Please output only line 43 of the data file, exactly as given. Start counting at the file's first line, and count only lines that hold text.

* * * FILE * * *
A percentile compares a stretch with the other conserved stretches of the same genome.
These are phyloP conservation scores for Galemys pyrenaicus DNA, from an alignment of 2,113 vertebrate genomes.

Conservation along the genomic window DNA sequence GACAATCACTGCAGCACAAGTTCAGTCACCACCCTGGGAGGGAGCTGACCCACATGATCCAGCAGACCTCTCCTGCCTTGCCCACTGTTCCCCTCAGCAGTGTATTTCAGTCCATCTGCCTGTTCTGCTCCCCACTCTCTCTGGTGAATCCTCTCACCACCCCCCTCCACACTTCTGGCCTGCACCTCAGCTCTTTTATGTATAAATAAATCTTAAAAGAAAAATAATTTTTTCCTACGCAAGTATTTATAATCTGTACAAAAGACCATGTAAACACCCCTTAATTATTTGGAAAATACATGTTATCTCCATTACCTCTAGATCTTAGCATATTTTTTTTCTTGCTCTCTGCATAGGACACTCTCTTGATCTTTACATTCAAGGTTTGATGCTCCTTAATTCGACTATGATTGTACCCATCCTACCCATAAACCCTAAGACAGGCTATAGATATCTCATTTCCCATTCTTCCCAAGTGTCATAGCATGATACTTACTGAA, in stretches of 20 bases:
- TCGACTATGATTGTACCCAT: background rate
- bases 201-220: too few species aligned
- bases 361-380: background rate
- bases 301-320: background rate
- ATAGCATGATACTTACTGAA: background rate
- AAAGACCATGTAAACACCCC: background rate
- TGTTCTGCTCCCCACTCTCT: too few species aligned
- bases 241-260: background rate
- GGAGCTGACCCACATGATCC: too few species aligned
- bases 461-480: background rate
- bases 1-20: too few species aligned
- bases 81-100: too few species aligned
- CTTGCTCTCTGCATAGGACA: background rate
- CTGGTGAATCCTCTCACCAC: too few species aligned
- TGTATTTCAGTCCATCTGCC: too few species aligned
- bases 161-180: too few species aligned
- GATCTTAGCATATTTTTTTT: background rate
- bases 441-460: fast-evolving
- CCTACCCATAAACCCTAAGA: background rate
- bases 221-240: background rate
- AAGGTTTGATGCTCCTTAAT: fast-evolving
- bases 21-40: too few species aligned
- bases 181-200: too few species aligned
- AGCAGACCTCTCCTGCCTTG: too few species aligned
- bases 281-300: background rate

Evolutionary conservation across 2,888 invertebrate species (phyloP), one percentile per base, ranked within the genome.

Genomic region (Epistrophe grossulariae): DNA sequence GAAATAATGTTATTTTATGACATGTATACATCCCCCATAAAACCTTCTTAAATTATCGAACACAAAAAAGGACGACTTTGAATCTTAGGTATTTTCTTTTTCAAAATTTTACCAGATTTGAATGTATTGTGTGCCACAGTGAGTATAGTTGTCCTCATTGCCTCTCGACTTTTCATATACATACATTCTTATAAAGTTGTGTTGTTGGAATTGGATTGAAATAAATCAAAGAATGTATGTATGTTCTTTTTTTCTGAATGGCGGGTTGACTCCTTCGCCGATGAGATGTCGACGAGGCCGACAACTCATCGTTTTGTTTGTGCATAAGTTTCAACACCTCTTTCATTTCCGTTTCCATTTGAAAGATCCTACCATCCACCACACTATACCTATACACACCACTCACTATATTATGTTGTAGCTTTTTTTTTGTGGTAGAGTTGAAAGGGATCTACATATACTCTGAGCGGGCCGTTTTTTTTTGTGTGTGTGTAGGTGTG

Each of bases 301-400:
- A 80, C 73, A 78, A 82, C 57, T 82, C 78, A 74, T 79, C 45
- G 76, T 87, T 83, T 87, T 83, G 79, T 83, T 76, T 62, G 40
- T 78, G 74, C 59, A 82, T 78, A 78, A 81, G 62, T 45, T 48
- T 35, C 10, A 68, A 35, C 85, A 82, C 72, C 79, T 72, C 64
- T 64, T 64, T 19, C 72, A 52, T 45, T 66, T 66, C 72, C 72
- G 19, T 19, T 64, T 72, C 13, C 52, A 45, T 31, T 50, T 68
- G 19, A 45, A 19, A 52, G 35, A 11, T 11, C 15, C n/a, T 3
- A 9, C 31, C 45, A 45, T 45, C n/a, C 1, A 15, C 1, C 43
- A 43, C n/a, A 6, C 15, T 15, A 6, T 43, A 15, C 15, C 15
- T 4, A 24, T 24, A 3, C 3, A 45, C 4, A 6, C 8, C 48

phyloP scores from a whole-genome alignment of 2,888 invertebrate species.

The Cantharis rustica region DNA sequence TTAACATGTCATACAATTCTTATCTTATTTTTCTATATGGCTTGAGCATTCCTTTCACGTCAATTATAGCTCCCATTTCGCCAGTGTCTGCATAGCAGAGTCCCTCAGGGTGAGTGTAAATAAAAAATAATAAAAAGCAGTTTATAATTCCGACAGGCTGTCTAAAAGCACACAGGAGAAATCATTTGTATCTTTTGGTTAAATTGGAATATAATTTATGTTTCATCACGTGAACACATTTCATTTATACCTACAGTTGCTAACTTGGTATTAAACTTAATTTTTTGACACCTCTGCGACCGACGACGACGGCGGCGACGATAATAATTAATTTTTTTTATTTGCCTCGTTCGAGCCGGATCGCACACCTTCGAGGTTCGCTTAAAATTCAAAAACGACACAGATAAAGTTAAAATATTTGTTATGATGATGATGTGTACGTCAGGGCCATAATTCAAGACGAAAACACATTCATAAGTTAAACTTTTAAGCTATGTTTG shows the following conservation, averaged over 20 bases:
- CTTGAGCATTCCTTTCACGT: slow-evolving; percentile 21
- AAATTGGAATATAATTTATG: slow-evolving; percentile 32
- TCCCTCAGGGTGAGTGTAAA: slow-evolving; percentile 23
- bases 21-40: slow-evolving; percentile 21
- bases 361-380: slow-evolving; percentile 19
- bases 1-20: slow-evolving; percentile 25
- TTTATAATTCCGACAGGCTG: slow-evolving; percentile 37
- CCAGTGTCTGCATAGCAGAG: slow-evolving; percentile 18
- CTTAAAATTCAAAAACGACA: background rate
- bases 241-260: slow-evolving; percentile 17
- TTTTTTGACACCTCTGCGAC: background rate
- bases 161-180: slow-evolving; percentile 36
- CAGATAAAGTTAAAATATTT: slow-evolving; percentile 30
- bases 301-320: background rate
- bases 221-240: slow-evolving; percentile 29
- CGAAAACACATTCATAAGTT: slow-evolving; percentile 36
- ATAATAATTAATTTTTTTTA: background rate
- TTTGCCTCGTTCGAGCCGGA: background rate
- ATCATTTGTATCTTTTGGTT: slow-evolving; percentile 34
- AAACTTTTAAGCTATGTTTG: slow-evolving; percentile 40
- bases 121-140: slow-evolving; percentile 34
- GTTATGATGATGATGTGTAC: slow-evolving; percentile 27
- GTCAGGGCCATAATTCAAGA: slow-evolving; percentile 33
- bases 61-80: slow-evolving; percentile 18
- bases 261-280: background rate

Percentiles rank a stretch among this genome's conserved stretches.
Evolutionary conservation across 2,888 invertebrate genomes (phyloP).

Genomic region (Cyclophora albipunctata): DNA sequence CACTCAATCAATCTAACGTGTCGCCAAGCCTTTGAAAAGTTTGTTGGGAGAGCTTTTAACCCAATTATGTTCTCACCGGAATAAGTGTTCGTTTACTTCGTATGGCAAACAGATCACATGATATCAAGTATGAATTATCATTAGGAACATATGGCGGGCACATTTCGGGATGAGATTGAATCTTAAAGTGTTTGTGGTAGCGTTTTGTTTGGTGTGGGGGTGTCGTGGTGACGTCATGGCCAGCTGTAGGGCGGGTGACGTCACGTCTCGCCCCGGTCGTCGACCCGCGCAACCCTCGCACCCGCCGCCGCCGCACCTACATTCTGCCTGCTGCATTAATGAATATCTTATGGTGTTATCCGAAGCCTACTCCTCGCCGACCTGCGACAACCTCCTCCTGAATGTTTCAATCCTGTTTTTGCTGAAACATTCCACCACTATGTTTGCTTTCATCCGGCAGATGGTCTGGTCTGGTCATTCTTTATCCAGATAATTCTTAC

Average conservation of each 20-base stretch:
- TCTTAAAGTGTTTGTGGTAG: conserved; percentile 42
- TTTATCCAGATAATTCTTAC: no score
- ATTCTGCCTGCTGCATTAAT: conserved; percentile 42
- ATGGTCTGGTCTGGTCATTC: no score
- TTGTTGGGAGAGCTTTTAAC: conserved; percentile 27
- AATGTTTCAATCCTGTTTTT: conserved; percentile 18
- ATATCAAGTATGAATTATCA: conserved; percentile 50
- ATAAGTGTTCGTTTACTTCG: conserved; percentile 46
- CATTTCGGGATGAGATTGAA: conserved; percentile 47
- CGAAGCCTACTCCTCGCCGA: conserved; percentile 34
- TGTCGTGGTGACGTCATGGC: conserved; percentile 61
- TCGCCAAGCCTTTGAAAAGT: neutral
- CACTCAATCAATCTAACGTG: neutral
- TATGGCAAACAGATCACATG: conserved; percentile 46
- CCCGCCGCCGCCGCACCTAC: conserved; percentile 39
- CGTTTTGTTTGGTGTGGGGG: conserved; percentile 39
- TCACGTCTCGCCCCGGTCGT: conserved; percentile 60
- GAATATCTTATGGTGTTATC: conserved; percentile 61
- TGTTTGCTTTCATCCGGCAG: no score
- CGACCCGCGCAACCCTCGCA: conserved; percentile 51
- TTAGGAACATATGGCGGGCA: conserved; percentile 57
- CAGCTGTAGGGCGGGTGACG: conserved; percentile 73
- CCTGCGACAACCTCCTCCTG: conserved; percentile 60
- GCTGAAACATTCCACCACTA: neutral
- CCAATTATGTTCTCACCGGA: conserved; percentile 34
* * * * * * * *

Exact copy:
The Cantharis rustica region DNA sequence TTAACATGTCATACAATTCTTATCTTATTTTTCTATATGGCTTGAGCATTCCTTTCACGTCAATTATAGCTCCCATTTCGCCAGTGTCTGCATAGCAGAGTCCCTCAGGGTGAGTGTAAATAAAAAATAATAAAAAGCAGTTTATAATTCCGACAGGCTGTCTAAAAGCACACAGGAGAAATCATTTGTATCTTTTGGTTAAATTGGAATATAATTTATGTTTCATCACGTGAACACATTTCATTTATACCTACAGTTGCTAACTTGGTATTAAACTTAATTTTTTGACACCTCTGCGACCGACGACGACGGCGGCGACGATAATAATTAATTTTTTTTATTTGCCTCGTTCGAGCCGGATCGCACACCTTCGAGGTTCGCTTAAAATTCAAAAACGACACAGATAAAGTTAAAATATTTGTTATGATGATGATGTGTACGTCAGGGCCATAATTCAAGACGAAAACACATTCATAAGTTAAACTTTTAAGCTATGTTTG shows the following conservation, averaged over 20 bases: